As agriculture looks for ways to convert part of the nation's cropland into renewable energy, farmers and entrepreneurs should not confine efforts to ethanol and biodiesel but should seek other alternatives.
“We don't need a silver bullet; we need silver buckshot,” says James Fischer, formerly with USDA Energy Science and Education, Research and Economics, now working in the private sector. He addressed the recent Texas Ag Forum in Austin.
Fischer says the options are as limitless as the imagination. And the need to transition away from petroleum is pressing.
“After the 1960s we've seen few oil field discoveries,” he said. “Oil is harder to find and for the last 20 years we're using more than we're finding. Worldwide, we use two barrels of oil for every one we discover.”
He says developing countries are demanding more energy, especially electrical power. “As countries become more affluent they want electricity.” He said China's demands are increasingly rapidly.
Fischer sees the solution to reduced dependence on foreign oil as a two-pronged effort — increased energy efficiency and transition to renewable fuels. He said current U.S. energy efficiency rating is about 39 percent. “We can do better. It's not only a matter of affecting our economy but also a national security concern.”
Currently, Saudi Arabia controls 21 percent of the world's oil reserves, Fischer said. The United States accounts for 25 percent of world energy use. The next closest is Japan with 7 percent. In addition to economics and security, he said reliance on fossil fuels also comes with an environmental consequence.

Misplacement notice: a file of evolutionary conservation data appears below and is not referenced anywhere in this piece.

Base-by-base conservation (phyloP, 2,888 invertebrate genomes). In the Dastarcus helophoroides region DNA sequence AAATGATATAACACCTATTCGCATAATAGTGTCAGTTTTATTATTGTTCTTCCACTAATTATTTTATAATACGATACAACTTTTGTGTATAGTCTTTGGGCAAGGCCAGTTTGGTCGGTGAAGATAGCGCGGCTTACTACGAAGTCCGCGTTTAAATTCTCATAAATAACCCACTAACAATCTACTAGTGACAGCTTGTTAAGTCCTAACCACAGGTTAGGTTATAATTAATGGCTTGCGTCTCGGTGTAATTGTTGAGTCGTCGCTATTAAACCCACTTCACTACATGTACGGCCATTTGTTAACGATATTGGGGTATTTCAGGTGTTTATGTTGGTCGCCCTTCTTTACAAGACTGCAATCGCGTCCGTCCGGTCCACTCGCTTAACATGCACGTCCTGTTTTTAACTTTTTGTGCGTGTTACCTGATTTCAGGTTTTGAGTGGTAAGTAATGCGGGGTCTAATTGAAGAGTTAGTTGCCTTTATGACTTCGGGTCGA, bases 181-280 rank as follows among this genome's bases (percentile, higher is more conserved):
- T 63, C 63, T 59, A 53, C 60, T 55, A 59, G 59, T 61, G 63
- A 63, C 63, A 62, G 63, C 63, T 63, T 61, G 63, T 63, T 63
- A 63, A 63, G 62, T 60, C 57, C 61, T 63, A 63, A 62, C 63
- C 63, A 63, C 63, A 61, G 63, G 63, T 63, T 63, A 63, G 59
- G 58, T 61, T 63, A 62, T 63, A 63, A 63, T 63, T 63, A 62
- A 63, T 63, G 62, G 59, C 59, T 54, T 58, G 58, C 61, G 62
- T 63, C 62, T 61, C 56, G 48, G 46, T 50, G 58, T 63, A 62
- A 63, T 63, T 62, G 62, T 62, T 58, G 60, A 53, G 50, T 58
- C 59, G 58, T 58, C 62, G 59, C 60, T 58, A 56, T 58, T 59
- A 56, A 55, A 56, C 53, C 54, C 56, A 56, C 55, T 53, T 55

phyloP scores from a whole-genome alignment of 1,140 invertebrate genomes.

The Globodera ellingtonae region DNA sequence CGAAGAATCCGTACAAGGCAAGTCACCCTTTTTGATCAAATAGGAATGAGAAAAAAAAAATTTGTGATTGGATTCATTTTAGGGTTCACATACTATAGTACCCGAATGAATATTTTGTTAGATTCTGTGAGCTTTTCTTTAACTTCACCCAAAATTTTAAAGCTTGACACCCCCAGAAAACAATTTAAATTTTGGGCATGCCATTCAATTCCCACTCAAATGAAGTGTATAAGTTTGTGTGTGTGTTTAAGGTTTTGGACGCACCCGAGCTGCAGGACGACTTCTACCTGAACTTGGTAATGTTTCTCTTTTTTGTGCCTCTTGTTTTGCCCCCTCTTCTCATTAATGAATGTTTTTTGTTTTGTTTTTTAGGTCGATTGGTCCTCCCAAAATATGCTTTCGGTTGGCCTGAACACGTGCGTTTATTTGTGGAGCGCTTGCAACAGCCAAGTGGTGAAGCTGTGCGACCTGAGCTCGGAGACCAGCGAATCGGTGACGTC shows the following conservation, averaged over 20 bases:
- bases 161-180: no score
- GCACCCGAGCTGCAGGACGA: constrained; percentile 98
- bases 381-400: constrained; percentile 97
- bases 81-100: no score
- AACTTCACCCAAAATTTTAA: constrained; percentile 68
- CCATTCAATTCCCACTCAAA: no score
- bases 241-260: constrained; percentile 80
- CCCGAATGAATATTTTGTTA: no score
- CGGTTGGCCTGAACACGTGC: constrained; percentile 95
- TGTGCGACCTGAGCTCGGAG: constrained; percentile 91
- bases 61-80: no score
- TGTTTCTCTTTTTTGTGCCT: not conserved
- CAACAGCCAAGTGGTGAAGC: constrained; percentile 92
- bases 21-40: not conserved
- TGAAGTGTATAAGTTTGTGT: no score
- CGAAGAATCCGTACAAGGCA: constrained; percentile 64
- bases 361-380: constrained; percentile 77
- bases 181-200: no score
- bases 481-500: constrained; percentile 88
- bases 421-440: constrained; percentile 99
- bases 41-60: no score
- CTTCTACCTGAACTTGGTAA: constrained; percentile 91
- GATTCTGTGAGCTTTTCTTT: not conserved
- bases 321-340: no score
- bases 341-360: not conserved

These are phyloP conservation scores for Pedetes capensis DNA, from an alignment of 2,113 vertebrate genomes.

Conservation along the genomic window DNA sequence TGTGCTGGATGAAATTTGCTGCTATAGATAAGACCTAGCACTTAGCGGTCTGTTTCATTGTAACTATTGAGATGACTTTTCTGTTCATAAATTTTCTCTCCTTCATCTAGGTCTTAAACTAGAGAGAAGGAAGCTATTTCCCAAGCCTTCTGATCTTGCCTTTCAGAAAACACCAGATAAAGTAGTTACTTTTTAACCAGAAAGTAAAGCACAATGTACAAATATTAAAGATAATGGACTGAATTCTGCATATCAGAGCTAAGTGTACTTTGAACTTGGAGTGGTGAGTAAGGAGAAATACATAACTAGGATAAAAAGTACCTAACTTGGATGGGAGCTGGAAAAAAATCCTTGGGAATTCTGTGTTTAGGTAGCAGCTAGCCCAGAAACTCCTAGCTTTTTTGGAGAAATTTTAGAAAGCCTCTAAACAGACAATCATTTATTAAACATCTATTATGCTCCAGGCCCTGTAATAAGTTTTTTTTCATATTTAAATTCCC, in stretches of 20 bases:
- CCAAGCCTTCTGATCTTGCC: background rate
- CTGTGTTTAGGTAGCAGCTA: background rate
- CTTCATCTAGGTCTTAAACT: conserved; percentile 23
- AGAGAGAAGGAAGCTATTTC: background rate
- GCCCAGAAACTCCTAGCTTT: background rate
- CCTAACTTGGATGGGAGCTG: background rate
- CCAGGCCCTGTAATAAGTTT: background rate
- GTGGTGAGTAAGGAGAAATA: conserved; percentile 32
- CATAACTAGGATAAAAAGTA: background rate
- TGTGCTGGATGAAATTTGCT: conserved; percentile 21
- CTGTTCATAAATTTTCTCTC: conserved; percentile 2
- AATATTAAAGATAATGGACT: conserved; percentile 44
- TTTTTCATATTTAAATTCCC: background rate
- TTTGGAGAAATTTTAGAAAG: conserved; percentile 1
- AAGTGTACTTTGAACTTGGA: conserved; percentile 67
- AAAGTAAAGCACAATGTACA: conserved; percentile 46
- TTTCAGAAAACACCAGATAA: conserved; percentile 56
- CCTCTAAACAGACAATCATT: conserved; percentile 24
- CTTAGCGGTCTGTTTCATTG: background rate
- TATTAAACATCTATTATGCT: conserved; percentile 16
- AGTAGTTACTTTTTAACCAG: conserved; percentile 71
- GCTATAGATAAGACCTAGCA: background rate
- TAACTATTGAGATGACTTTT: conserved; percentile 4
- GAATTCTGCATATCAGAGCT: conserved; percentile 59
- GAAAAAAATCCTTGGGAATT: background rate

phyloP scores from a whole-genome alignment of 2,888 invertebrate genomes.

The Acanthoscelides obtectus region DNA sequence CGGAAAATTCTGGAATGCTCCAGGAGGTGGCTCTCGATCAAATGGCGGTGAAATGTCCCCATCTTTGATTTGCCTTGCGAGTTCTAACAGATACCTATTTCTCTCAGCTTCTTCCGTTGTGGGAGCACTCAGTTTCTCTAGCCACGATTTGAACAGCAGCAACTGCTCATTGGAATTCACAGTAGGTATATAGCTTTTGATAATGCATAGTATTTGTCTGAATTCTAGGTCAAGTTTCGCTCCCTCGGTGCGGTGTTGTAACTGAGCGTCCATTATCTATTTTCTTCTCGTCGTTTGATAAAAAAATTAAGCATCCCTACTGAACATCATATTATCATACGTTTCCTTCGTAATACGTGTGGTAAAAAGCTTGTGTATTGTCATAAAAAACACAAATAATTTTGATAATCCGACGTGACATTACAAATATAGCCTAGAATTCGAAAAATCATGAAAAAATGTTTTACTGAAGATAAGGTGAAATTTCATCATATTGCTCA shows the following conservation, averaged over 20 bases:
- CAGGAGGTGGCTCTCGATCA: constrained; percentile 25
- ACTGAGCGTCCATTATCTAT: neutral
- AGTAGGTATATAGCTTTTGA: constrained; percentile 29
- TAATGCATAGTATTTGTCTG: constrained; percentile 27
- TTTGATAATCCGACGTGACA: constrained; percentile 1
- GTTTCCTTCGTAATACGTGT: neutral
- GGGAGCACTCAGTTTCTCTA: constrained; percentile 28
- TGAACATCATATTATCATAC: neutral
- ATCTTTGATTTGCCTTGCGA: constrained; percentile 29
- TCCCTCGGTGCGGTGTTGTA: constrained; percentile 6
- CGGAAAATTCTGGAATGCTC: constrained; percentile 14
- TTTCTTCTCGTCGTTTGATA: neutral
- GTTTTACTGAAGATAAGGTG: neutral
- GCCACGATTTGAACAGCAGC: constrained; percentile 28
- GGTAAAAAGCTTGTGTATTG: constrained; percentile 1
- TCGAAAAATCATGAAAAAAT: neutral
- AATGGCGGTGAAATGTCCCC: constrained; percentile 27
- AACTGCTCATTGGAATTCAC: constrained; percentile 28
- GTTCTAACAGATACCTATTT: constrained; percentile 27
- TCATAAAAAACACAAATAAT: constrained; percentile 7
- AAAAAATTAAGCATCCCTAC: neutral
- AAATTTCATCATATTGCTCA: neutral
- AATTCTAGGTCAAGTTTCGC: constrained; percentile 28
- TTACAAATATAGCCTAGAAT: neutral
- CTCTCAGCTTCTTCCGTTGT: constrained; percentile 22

But we have options. “The best case scenario for the United States,” he said, “is to transition to renewable fuels. The worst case is to remain dependent and face oil supply interruptions as we did in the 1970s.”
He said a silver lining for agriculture from the 1970s oil crisis is a commitment to improve energy efficiency. “Agriculture has done a good job,” he said. Following the embargo agriculture turned more and more to reduced-tillage systems and reduced fertilizer rates. Good thing, too, since U.S. farmers import most of the nitrogen they use. “Last year we got 60 percent of our nitrogen from imports.”
He said rural America provides the manufacturing capacity for ample energy. He said the country must tap wind, biomass, solar, geothermal, hydrogen and other sources for energy.
“Wind energy has made a significant change in Europe,” he said.
The United States has not made that commitment but the potential exists, especially since “wind energy is less expensive than it used to be because of improved engineering. Texas is the No. 1 wind producing state in the country.
“Wind can provide income for landowners and can create jobs for rural communities,” he said. Challenges include environmental concerns.
Solar energy also offers opportunities, as does crop-based energy sources.
Government support has increased significantly the past few years and will continue to gain momentum. “We have moved forward,” Fischer said. “New directives by the Federal Government demand more energy efficiency.”
Included in those directives will be renewable energy use. “Renewable energy interest is growing fast but now it's just a sliver (of total consumption). It will take 15 years to change automobiles.”